30 June 2010

Barbaric poetry

Here is a recent blog reaction to Leevi Lehto, calling him "radical":

"Finally, for a more radical suggestion I turn to the ideas of a Finnish poet, Leevi Lehto, a specialist (among others) in American experimental writing, who has devoted many essays to the issues of translation and the relation of international poetries. He observes that the most widely spoken language in the world today is 'English spoken as Second - or Nth - Language,' but that this language does not yet have its proper literature. Therefore he advocates the production of 'barbaric poetry': that as a Finn, for example, he might write original work in other languages - including, perhaps, languages he can not even read himself (and in fact Lehto has done so). Internationalism, then, is not to be achieved by everybody speaking the same language, but by everybody coming to the same uncontrollable pluriformity of languages from an uncontrollable pluriformity of linguistic positions. Radicalizing a poetics of misprision, language and nation would then no longer be fundamentally linked. Instead there would be a 'new kind of World Poetry not yet in existence,' a poetry that might involve 'independence vis-à-vis National Literatures, including institutionally [...]; mixing of languages; borrowing of structures – rhythmical, syntactical – from other languages; writing in one's non-native languages; inventing new, ad hoc languages; conscious attempts to write for more heterogeneous, non-predetermined audiences…' (quoted from his essay Plurifying the Languages of the Trite). Recent examples of similar approaches in Dutch literature might include Arjen Duinker's original work in other languages or Rozalie Hirs' multi-lingual text-and-electronic-sounds composition, Brug van Babel, based on quotes from poets in many different languages."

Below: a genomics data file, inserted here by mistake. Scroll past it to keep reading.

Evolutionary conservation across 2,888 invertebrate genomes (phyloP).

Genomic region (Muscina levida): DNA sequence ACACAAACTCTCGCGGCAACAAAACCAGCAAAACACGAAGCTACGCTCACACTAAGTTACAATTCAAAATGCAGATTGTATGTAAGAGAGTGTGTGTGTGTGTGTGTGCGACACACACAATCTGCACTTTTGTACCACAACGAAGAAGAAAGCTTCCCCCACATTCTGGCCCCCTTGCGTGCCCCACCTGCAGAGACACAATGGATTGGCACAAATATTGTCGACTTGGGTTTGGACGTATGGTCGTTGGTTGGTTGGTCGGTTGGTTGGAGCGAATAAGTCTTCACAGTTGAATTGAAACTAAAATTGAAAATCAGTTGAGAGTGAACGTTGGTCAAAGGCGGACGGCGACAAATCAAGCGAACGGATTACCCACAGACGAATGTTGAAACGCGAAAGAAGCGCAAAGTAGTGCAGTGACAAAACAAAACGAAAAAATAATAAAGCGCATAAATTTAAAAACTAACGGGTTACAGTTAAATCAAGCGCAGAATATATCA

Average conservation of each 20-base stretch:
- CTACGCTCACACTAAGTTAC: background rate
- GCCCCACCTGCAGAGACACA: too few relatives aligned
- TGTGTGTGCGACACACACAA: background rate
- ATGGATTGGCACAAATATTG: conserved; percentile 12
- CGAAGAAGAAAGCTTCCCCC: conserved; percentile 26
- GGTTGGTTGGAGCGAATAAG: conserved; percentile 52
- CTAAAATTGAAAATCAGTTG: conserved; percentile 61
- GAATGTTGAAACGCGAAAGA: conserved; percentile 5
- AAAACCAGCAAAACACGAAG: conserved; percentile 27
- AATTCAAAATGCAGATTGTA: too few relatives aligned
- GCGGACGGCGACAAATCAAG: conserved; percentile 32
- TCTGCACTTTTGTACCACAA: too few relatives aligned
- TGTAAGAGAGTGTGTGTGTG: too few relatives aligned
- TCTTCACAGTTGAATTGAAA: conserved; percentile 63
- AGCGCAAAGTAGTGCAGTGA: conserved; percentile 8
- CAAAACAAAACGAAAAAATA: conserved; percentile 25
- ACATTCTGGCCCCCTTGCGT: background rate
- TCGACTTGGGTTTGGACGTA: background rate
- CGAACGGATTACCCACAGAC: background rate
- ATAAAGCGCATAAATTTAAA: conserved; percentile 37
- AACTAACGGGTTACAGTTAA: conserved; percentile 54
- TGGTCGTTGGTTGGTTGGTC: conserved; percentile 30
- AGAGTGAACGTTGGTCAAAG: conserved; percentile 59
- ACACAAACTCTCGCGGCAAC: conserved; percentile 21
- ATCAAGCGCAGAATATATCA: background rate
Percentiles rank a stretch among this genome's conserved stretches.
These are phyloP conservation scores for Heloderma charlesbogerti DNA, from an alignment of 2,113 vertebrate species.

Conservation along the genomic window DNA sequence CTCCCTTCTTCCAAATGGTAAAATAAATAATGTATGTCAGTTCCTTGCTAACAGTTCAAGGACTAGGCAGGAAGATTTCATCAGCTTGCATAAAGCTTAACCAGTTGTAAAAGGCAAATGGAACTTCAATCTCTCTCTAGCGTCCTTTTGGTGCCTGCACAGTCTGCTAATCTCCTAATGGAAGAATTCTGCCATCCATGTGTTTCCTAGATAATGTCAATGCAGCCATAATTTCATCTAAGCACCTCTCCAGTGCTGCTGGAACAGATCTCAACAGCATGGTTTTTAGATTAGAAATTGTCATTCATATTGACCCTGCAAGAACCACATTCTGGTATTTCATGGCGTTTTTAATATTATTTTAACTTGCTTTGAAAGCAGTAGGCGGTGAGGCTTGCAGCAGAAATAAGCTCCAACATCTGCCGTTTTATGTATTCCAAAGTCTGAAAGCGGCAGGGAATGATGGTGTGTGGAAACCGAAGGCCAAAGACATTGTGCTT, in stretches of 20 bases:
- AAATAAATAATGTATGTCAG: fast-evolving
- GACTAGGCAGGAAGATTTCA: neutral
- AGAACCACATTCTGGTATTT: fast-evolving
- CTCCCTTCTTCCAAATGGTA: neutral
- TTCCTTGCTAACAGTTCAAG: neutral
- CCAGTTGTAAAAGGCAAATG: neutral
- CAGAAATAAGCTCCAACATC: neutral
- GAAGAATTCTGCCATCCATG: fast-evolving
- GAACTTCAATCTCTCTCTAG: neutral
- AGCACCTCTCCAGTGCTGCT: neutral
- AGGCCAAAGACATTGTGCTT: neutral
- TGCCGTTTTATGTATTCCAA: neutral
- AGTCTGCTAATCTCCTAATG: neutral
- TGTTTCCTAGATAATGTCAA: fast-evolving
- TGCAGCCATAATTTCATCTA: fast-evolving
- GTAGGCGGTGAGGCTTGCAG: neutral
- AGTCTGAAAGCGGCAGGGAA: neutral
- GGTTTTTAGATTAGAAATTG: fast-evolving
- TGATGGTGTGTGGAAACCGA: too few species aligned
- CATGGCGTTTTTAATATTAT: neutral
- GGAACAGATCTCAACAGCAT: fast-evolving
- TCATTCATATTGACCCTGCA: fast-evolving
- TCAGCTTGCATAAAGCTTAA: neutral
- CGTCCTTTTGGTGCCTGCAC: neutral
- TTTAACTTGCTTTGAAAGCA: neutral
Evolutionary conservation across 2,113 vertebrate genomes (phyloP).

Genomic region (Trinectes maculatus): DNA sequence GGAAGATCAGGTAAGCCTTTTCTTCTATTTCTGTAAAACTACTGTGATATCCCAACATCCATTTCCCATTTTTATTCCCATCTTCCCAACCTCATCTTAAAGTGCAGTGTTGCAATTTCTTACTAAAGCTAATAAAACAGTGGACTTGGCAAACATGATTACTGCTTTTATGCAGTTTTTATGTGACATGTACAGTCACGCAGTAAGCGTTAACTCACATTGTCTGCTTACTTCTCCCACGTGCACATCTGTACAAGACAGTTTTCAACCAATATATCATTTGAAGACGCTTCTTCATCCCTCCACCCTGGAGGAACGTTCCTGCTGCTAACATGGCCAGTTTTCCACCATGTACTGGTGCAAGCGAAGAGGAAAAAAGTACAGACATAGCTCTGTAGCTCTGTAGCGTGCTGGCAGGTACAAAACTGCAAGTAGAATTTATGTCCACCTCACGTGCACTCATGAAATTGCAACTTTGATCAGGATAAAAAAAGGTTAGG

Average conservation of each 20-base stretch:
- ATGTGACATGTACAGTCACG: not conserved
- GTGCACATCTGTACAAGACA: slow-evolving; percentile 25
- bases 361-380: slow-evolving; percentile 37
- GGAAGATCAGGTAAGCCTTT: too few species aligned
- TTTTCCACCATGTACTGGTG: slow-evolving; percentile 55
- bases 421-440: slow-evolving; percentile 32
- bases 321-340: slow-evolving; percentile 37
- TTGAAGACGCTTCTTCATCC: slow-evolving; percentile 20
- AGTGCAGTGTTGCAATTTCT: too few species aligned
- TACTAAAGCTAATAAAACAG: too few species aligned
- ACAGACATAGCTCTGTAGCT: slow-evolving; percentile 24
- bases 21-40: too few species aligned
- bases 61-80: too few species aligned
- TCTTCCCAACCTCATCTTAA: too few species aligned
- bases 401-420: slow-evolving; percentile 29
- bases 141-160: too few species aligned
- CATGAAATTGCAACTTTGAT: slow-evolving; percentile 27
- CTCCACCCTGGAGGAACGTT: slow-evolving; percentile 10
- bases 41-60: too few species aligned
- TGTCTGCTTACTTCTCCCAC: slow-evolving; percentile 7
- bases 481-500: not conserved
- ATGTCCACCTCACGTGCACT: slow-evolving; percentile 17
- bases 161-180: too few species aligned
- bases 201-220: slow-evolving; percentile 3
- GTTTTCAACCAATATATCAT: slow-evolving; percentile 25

I disagree that the "new kind of World Poetry" is "not yet in existence."  As I search the Web, I find numerous multilingual texts (which I try to alert readers to through this blog), but more important, I am trying to push the idea that even apparently monolingual texts are actually multilingual.  Multilingual texts are only the most obvious examples of how languages interact with each other in literary texts.  Apparently monolingual texts require a lot more effort on the part of critics and readers to distinguish the separate languages used by the writers (consciously or, more usually, unconsciously).

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